Balance. Coordination. Strength.



Indications and Clinical Use

  • Individuals that would benefit from the health benefits of Neuromotor and Strength activities.
  • Conditions related to instability and poor coordination:
    • Neck and lower back pain
    • Anterior knee pain.
    • Recurrent shoulder dislocations and rotator cuff injuries.
    • Chronic hamstring strains/ other muscle strains
    • Pelvic and groin pain.
    • Chronic ankle sprains
    • Most chronic, overuse injuries of the shoulder, spine and knee.
  • Prevention of osteoporosis and fall injuries.  


  • Any medical condition that can be aggravated or made worse by physical activity, including but not limited to:
    • Heart, Lung, or Metabolic Disease
    • Acute injury
    • Active arthritis


  • Less experienced individuals should consider participating in mobilize sessions first. 
  • Patients in the sub acute and chronic stages of healing will likely need to modify certain activities. 

Adverse Reactions

  • These workouts have a high skill requirement - patients may get annoyed because they feel uncoordinated or have trouble performing the exercises correctly at first.  Instruct beginners to ask for the simplest progressions of the various exercises.
  • Patients with histories of chronic or recurrent pain may experience aggravation or worsening of symptoms at first.  A trial and error period is often necessary for patient’s and staff to learn what individualized modifications are necessary for each patient.
  • Rotator cuff and shoulder stability exercises can cause a stiff or irritated feeling for beginners – assure patient and encourage light resistance with gradual progressions in volume. 
  • As with any exercise program, some positions may prove uncomfortable for patients (for instance the wrists may be uncomfortable in front support) – patients should be encouraged to ask instructors for modifications rather than take a ‘no pain no gain’ approach.


Stabilize Summary Table V2.jpg
% Contribution of Stabilize Appointment Toward Weekly Recommended Physical Activity

% Contribution of Stabilize Appointment Toward Weekly Recommended Physical Activity


Sample Heart Rate Summary (Polar)

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  • 1-3 appointments per week, or 60-180 minutes per week.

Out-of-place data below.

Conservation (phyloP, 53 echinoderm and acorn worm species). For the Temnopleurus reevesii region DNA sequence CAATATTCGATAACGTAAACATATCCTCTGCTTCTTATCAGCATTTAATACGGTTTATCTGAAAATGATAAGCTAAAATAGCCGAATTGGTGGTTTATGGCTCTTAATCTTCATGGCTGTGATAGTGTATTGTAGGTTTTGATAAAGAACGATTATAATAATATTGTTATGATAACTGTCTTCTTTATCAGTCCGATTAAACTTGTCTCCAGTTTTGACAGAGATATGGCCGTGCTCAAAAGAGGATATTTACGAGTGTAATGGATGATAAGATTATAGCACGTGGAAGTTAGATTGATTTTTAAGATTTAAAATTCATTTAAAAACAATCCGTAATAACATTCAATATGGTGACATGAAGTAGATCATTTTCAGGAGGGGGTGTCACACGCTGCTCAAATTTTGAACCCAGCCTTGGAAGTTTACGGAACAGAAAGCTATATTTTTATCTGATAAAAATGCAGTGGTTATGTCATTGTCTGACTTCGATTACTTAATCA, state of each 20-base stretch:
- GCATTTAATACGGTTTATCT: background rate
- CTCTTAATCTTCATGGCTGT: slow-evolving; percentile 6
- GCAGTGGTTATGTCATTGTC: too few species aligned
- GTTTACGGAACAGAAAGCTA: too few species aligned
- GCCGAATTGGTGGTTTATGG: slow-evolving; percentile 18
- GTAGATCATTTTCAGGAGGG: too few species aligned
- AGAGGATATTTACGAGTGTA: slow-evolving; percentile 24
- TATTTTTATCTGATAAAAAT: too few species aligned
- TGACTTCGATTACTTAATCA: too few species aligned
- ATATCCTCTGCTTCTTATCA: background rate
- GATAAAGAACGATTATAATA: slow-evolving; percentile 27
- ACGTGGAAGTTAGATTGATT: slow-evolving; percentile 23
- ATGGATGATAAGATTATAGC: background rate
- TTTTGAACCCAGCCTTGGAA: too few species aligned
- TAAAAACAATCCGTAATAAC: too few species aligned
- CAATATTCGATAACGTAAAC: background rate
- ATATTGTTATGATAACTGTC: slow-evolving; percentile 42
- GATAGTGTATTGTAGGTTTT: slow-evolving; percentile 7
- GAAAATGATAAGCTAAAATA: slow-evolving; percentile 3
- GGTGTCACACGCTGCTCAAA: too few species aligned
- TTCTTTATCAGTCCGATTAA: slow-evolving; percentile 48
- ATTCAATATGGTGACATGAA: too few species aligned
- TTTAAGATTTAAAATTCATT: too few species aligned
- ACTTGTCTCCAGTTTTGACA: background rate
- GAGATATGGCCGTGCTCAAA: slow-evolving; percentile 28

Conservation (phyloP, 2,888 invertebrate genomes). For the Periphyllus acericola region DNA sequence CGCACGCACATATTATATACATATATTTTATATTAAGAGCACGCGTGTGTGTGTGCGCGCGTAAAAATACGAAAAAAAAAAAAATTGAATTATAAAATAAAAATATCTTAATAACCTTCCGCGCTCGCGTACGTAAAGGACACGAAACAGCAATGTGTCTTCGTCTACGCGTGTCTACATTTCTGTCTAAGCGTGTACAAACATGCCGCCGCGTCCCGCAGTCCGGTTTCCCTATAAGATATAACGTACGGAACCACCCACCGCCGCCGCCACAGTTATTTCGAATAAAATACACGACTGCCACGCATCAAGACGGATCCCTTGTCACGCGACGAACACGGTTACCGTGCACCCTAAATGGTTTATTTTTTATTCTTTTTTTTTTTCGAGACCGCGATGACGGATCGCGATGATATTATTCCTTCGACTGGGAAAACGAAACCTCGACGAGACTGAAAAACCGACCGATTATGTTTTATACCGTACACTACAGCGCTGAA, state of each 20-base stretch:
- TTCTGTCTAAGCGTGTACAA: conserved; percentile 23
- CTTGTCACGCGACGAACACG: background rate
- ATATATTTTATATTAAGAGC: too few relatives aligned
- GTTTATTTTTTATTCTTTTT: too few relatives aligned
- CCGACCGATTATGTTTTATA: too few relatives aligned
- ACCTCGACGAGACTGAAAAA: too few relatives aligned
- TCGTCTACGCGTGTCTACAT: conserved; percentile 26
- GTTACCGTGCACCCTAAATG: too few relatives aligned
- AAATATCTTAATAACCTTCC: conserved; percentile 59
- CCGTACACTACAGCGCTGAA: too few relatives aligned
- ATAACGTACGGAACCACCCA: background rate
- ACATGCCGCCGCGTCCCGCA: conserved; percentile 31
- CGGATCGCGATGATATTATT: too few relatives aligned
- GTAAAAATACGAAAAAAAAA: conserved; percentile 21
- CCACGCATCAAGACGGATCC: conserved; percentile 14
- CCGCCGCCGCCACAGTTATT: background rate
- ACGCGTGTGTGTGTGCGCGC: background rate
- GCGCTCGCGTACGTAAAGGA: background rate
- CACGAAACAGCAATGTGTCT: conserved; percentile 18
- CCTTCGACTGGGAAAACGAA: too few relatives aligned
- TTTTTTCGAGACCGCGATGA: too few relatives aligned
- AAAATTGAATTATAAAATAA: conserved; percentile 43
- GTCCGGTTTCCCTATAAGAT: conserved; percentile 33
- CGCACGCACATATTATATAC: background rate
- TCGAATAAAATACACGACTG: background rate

• Maintenance of Stability
    • 1-2 per week (60-120 min/ week)
  • Improvement of Stability
    • 2-3 per week (120-180 min/ week)
    • To get up to higher doses, never add more than 60 minutes of additional mobilize sessions per 2-week period.  Thus, a beginner would take 5 weeks to work up to 180 minutes per week.
  • Re-evaluate at 2-4 months



  • Exercises that bias the small, stabilizing muscles around the:
    • Lower back and pelvis
    • Knee
    • Scapula and Shoulder Joint
    • Foot and ankle
  • Typical activities:
    • Muscle isolation
    • Hip rotators, abductors and adductors
    • VMO and Hamstrings (knee)
    • Lower Trapezius, Serratus Anterior and Rotator Cuff (Shoulder)
    • Spinal stabilizers such as multifidus and deep neck flexors
    • Peroneals, Tib Anterior and Posterior (Ankle)
    • Oblique abdominals and Transverse Ab
    • Low resistance, full body activities that emphasize endurance and proper technique. 
    • Reverse lunge with medicine balls or functional trainers, thoracic rotations with functional trainers, pushing, pulling, squatting, lifting movements
    • Moderate intensity cardiorespiratory activities (ex: bike, treadmill, resistance activities)



  • This is the recommended “step 2” for most patients, as these appointments require more skill and coordination than the Mobilize sessions.  
  • Typical Timeline
    • 20 minutes – Dynamic Warm up with equal parts flexibility, Neuromotor, and Cardiorespiratory activity.
    • 20-30 minutes – Moderate intensity strength endurance and cardiorespiratory activity.
    • 10-20 minutes – Cool down with targeted muscle isolations for local stabilizers.